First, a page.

Wall-jet interaction is studied with Large Eddy Simulation (LES) in which a mixed similarity Sub-Grid Scale (SGS) closure is combined with the Wall-Adapting Local Eddy-viscosity (WALE) model for the eddy-viscosity term. A macrotemperature and macropressure are introduced to deduce a weakly compressible form of the mixed similarity model and the relevant formulation for the energy equation is deduced accordingly. LES prediction capabilities are assessed by comparing flow statistical properties against experiment of an unconfined impinging round-jet at Reynolds number of 23,000 and 70,000. To quantify the benefit of the proposed WALE Similarity Mixed (WSM) model, the lower Reynolds number simulations are also performed using the standard WALE and Lagrangian Dynamic Smagorinsky approaches. The unsteady compressible Navier-Stokes equations are integrated over 2.9 M, 3.5 M and 5.5 M nodes cartesian grids with an explicit fourth-order finite volume solver. Non-reflecting boundary conditions are enforced using a methodology accounting for the three-dimensional character of the turbulent flow at boundaries. A correct wall scaling is achieved from the combination of similarity and WALE approaches; for this wall-jet interaction, the SGS closure terms can be computed in the near-wall region without the necessity of resorting to additional specific treatments. The possible impact of turbulent energy backscatter in such flow configurations is also addressed. It is found that, for the present configuration, the correct reproduction of reverse energy transfer plays a key role in the estimation of near-wall statistics, especially when the viscous sub-layer is not properly resolved.

Jet wall 1.png]]

Jet wall 2.png Jet wall 3.png

  • G. Lodato, L. Vervisch, P. Domingo (2009) A compressible wall-adapting similarity mixed model for large-eddy simulation of the impinging round jet Phys. Fluids 21:035102.

Ignition of a bluff-body burner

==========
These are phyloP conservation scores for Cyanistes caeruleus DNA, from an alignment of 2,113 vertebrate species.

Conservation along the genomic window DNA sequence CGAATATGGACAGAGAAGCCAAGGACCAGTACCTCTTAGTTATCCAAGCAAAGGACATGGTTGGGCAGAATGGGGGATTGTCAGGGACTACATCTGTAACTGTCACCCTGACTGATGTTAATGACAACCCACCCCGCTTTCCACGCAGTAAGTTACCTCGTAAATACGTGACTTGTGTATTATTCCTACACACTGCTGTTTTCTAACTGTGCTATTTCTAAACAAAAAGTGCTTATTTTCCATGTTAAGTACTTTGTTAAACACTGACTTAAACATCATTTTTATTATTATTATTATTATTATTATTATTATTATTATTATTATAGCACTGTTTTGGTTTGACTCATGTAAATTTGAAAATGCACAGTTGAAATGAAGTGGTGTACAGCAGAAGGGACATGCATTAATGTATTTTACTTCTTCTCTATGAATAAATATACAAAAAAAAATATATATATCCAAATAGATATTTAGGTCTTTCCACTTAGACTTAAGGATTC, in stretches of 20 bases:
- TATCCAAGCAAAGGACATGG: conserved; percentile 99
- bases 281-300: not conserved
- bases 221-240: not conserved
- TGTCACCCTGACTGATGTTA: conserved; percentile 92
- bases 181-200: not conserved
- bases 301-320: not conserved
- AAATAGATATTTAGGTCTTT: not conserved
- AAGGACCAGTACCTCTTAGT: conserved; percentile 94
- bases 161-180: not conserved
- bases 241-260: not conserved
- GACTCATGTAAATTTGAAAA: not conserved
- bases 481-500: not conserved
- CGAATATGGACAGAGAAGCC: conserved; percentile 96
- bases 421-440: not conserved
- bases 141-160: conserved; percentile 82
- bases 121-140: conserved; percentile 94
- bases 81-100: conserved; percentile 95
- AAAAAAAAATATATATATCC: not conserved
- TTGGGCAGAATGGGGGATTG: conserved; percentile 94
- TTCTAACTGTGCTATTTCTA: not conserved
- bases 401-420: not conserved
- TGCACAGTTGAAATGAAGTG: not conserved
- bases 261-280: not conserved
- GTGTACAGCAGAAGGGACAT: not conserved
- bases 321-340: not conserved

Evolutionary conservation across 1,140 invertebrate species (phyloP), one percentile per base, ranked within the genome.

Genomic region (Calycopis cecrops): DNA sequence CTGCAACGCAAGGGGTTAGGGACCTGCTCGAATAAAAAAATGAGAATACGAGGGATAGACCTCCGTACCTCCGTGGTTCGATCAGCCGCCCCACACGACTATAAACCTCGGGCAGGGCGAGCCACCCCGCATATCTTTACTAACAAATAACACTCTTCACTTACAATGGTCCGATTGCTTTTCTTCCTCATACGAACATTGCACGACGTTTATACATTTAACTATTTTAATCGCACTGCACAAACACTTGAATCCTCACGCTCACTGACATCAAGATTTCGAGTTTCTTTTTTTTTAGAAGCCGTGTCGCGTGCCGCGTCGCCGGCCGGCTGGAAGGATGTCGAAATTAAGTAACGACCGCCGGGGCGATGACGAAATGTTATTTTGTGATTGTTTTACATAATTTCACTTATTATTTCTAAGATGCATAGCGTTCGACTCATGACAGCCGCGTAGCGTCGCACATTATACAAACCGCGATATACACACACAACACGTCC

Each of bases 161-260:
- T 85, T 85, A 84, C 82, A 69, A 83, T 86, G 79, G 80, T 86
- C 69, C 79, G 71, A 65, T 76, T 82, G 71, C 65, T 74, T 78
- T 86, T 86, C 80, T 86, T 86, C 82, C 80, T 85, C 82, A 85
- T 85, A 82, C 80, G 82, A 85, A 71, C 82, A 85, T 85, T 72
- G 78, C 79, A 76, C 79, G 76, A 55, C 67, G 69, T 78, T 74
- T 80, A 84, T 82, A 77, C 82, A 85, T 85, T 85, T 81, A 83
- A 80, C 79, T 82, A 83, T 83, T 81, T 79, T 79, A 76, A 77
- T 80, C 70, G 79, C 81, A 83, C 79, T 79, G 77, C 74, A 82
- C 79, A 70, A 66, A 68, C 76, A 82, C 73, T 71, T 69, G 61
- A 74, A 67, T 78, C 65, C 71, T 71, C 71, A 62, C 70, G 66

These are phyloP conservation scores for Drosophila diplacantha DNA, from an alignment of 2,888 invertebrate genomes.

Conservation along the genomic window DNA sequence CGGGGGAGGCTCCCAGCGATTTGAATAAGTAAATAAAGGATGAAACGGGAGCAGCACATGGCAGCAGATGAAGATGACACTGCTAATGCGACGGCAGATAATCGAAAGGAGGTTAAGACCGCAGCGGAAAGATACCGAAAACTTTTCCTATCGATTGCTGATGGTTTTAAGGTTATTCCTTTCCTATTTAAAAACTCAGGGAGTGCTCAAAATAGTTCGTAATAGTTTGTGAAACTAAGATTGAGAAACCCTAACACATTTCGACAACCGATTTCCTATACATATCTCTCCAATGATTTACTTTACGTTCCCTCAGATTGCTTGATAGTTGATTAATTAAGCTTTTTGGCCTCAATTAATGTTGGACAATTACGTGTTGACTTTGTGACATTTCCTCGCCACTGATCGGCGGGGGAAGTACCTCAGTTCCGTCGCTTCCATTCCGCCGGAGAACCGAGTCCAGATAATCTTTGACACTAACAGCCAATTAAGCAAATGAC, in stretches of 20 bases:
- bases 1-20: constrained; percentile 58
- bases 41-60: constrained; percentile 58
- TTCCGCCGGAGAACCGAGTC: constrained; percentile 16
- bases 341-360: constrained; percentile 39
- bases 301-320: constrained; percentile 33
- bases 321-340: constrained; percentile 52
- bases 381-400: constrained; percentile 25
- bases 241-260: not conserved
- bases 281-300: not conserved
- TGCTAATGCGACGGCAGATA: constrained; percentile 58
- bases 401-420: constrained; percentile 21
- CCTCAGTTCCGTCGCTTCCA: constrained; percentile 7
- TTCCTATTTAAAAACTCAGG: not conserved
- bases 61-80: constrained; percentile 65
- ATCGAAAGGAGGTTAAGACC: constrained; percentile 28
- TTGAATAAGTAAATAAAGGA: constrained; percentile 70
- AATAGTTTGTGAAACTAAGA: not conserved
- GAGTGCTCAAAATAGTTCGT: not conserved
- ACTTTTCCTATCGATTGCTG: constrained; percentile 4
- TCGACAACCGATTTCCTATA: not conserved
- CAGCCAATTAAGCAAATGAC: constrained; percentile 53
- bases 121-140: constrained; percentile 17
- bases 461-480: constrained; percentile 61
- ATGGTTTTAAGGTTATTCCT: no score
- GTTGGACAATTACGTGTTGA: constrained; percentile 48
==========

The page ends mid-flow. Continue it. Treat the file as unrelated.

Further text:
The optimization of the ignition process is a crucial issue in the design of many combustion systems. Large-Eddy Simulation (LES) of a conical shaped bluff body turbulent non-premixed burner has been performed to study the impact of spark location on ignition success. This burner was experimentally investigated by Ahmed et al. (2007). The present work focuses on the case without swirl for which detailed measurements are available. First, cold flow measurements of velocities and mixture fraction are compared with their LES counterparts, to assess the prediction capabilities of simulations in terms of flow and turbulent mixing. Time history of velocities and mixture fraction are recorded at selected spots, to probe the resolved probability density function (pdf) of flow variables, in an attempt to reproduce, from the knowledge of LES resolved instantaneous flow conditions, the experimentally observed reasons of success or failure of spark ignition. A flammability map is also constructed from the resolved mixture fraction pdf and compared with its experimental counterpart. LES of forced ignition is then performed using flamelet fully detailed tabulated chemistry combined with presumed pdfs. Various scenarios of flame kernel development are analyzed and correlated with typical flow conditions observed in this burner. The correlations between, velocities and mixture fraction values at the sparking time, and, the success or failure of ignition, are then further discussed and analysed.